3,000 sign Sound of Jura fish farm pe­ti­tion

The Oban Times - - News -

A PE­TI­TION against plans for the Sound of Jura’s first fish farm at Dounie, south of Cri­nan, has at­tracted 3,000 sig­na­tures.

Kilmelford-based Kames Fish Farm­ing Ltd sub­mit­ted an ap­pli­ca­tion in Novem­ber for a SEPA li­cence for 12 cir­cu­lar cages, each 100m in cir­cum­fer­ence, to rear a max­i­mum of 2,500 tonnes of fish to meet de­mand, cre­ate six jobs and se­cure other po­si­tions in the fam­ily busi­ness oper­at­ing in Loch Melfort for 45 years.

How­ever, a local cam­paign group called Friends of the Sound of Jura ob­jects that the site is un­suit­able, ar­gu­ing that wildlife could be harmed by the in­dus­try’s ‘soar­ing’ use of pes­ti­cides to ‘un­suc­cess­fully’ con­trol sea lice, un­eaten food and fae­cal ef­flu­ent.

One ob­jec­tor, wildlife cam­era­man John Aitchi­son, said: ‘Loch Su­nart to the Sound of Jura was des­ig­nated a Marine Pro­tected Area (MPA) to pro­tect the crit­i­cally en­dan­gered flap­per skate.

‘The lo­ca­tion is just 200m from one of the deep­est troughs in the Sound, and there­fore near the skate. No- one knows what ef­fect this much ef­flu­ent or pes­ti­cides will have on them.’

Another ob­jec­tor, en­vi­ron­men­tal ad­viser Richard Lux­moore, said chem­i­cals used by fish farms were ‘highly poi­sonous to birds and mam­mals and all are toxic to crus­taceans, such as lob­sters and prawns. Chem­i­cals are be­ing used to less and less ef­fect and quan­ti­ties build up in the sed­i­ments near the fish farms.’

Lochgilp­head Angling Club mem­ber Mark Smith added: ‘The Scot­tish Gov­ern­ment’s own sci­en­tific ev­i­dence shows wild sea trout and sal­mon are badly af­fected by the high lev­els of sea lice present around fish farms. Putting this fish farm close to the mouth of a spawn­ing river is ir­re­spon­si­ble and is likely to re­sult in the ex­tinc­tion of these wild fish in the River Add.

‘This has al­ready hap­pened in most other rivers up the West Coast but it shouldn’t be al­lowed to hap­pen here. A healthy river not only sup­ports wild fish but also an­glers and re­lated local busi­nesses such as bed and break­fasts and tackle shops.’

Ross Ap­p­le­yard, owner of a beat on the River Add and Kir­nan Hol­i­day Cot­tages, said: ‘If this farm goes ahead then the im­pact on the River Add would be huge. Our hol­i­day busi­ness at­tracts hun­dreds of vis­i­tors a year who want to see these fish in the wild. The jobs these tourists gen­er­ate for the local area in the ser­vice in­dus­try far out­weigh the few jobs the fish farm would bring in.’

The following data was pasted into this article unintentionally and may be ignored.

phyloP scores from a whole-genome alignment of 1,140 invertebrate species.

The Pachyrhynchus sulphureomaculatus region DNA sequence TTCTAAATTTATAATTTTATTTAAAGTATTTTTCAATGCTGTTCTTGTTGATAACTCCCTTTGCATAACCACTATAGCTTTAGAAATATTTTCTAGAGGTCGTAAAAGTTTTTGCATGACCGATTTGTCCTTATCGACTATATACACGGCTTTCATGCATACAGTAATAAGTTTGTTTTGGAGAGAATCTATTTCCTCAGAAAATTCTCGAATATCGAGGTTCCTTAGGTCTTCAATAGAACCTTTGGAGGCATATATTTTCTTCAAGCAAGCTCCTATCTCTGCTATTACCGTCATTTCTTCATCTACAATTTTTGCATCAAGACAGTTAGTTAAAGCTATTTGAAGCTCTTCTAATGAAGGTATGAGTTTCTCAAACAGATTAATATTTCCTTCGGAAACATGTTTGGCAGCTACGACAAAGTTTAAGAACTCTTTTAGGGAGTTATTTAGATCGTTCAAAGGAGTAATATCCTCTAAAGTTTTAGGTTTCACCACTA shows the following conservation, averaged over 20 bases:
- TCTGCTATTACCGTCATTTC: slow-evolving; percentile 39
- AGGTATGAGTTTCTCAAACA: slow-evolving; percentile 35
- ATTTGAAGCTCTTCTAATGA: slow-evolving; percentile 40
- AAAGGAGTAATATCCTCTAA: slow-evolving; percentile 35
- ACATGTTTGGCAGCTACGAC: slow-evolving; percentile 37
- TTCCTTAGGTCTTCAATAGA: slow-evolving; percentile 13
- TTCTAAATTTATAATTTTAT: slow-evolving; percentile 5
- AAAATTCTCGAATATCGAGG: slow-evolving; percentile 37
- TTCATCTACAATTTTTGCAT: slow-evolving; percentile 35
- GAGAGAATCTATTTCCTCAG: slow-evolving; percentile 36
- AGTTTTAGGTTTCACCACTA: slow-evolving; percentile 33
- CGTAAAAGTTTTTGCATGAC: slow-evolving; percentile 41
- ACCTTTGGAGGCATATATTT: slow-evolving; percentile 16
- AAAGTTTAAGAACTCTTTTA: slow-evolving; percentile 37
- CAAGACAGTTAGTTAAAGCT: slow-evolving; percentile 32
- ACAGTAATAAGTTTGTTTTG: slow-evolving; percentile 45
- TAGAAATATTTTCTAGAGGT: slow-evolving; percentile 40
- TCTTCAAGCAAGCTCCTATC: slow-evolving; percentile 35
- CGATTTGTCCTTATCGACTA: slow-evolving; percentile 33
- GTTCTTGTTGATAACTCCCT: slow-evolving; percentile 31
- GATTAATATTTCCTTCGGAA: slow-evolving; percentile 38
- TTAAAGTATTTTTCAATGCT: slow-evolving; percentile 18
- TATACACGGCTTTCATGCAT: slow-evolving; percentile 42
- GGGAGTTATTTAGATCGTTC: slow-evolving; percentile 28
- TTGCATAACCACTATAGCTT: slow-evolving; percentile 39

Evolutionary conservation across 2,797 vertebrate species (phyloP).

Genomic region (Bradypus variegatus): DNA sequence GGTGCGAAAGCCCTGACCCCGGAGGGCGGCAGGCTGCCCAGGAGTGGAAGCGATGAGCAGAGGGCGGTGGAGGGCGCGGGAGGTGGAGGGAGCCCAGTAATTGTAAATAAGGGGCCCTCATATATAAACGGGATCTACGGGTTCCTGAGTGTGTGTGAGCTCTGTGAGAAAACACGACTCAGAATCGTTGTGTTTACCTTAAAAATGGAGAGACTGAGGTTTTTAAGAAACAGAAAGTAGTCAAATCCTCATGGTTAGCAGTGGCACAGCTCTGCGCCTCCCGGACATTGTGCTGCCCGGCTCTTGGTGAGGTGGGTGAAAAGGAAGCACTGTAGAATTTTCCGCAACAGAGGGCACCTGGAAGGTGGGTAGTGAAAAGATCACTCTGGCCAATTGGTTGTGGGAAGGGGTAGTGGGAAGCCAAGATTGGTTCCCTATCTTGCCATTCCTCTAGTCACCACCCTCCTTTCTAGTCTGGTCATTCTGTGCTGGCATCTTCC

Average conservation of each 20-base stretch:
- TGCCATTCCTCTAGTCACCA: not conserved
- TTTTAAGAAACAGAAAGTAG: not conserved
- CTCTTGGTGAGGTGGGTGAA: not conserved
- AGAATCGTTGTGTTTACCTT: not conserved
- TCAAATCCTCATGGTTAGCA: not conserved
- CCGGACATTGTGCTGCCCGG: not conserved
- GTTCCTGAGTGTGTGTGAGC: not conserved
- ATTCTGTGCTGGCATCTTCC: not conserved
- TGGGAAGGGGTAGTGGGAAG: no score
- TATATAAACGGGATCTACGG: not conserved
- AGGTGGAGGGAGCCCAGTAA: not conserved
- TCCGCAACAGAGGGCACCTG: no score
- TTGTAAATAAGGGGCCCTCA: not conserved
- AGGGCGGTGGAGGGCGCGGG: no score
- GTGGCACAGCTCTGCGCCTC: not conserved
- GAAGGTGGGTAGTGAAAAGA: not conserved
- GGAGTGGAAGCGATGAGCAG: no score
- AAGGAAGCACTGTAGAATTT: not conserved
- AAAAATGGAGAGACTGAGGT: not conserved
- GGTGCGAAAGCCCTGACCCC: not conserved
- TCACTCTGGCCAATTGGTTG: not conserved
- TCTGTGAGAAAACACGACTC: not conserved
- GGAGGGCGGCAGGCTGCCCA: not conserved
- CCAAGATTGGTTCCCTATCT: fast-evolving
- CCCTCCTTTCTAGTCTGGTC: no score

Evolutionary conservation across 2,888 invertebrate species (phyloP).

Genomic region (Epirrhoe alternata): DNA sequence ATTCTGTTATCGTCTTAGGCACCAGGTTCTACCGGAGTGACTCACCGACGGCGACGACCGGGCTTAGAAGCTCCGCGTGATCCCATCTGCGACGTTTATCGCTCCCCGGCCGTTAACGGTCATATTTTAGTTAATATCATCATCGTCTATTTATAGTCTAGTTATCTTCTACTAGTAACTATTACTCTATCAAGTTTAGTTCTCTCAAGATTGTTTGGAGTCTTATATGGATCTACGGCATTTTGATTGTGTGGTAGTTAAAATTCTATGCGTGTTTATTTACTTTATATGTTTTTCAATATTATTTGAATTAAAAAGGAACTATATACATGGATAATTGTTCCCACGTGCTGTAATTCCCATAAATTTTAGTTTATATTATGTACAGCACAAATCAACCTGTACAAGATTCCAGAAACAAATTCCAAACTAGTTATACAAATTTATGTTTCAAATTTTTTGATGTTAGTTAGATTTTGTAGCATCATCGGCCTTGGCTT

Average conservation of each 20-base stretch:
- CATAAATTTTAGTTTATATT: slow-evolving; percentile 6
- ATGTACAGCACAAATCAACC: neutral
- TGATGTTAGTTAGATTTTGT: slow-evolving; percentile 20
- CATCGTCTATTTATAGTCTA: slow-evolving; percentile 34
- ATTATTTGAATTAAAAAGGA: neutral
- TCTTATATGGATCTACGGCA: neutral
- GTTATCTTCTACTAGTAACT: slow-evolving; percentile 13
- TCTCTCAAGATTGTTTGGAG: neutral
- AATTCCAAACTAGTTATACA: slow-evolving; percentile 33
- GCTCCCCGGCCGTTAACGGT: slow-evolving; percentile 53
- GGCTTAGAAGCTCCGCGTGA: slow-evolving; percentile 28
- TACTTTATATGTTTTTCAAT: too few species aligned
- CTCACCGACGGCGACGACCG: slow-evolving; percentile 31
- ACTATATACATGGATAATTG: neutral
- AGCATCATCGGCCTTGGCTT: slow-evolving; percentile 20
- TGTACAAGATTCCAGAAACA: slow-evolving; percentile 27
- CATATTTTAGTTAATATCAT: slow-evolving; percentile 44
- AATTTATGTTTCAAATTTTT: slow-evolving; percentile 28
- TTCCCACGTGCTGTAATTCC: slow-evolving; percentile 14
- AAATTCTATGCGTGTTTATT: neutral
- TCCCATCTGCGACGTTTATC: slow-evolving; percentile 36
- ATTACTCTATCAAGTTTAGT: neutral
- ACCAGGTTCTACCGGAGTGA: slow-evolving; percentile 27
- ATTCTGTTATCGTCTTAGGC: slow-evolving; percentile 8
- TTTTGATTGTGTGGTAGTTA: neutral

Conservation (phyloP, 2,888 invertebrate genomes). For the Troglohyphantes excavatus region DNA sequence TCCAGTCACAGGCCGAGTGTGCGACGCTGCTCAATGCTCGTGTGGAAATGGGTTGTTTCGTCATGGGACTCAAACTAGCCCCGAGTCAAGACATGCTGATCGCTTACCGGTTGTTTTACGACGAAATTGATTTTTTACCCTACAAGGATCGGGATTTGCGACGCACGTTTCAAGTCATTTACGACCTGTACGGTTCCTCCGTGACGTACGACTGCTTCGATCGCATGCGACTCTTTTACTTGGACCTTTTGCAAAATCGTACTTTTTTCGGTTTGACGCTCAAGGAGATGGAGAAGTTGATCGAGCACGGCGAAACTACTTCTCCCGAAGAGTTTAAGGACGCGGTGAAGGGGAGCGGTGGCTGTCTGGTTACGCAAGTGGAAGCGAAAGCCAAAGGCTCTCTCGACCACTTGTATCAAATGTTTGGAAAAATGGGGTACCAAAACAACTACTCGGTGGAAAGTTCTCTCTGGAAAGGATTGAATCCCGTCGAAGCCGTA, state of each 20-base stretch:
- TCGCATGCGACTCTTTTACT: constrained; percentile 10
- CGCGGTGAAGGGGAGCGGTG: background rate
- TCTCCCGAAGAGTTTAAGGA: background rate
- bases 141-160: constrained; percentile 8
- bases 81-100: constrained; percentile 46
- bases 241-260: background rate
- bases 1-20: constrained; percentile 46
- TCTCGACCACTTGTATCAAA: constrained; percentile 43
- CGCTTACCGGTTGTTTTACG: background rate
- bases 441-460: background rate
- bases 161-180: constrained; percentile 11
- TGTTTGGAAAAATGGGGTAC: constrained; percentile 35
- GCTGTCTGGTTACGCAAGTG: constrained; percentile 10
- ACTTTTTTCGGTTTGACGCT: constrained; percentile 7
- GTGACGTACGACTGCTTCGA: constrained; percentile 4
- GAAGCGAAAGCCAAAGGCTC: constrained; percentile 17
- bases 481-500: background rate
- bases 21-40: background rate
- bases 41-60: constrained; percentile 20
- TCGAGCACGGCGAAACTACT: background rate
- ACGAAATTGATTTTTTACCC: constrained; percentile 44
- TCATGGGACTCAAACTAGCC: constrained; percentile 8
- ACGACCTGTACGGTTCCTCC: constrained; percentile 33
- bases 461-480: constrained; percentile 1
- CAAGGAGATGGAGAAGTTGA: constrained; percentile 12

Philip Price, of Ard­fern-based Loch Vi­sions, added: ‘My own and many of our area’s busi­nesses are based on the sus­tain­able use of the sea, and on Knap­dale’s great nat­u­ral beauty. There are many more jobs in tourism than the few that fish farm ex­pan­sion can cre­ate.’

Local fish­er­man Hans Un­kles said: ‘I have con­cerns the bay would be closed to creel boats and scal­lop divers. I’m not against fish farms, but it’s the last of the ar­eas not to con­tain fish cages and there is good rea­son for that – it’s not a safe place to put one.’

A SEPA (Scot­tish En­vi­ron­ment Pro­tec­tion Agency) spokesper­son said the ap­pli­ca­tion had re­ceived 80 rep­re­sen­ta­tions, and it had ex­tended the con­sul­ta­tion pe­riod to seek fur­ther in­for­ma­tion from the ap­pli­cant.

Kames Fish Farm­ing’s man­ag­ing di­rec­tor Stu­art Can­non said the com­pany was con­tin­u­ing ‘site sur­veys and sci­en­tific mod­el­ling to as­sess the suit­abil­ity of the site in Salem Mor bay’, and that the re­ported find­ings ‘so far sup­ports the ap­pli­ca­tion to SEPA for a CAR li­cence’.

The next stage re­quires a ‘thor­ough’ en­vi­ron­men­tal im­pact as­sess­ment ‘to en­sure that all po­ten­tial im­pacts are con­sid­ered and, if nec­es­sary, any mit­i­ga­tion mea­sures’.

‘Kames Fish Farm­ing hopes this ev­i­dence will help to al­lay con­cerns that have been raised and al­low greater un­der­stand­ing of the ac­tual im­pact of the pro­posal rather than per­ceived ones,’ said Mr Can­non.

No-one knows what ef­fect this will have ” John Aitchi­son Wildlife cam­era­man

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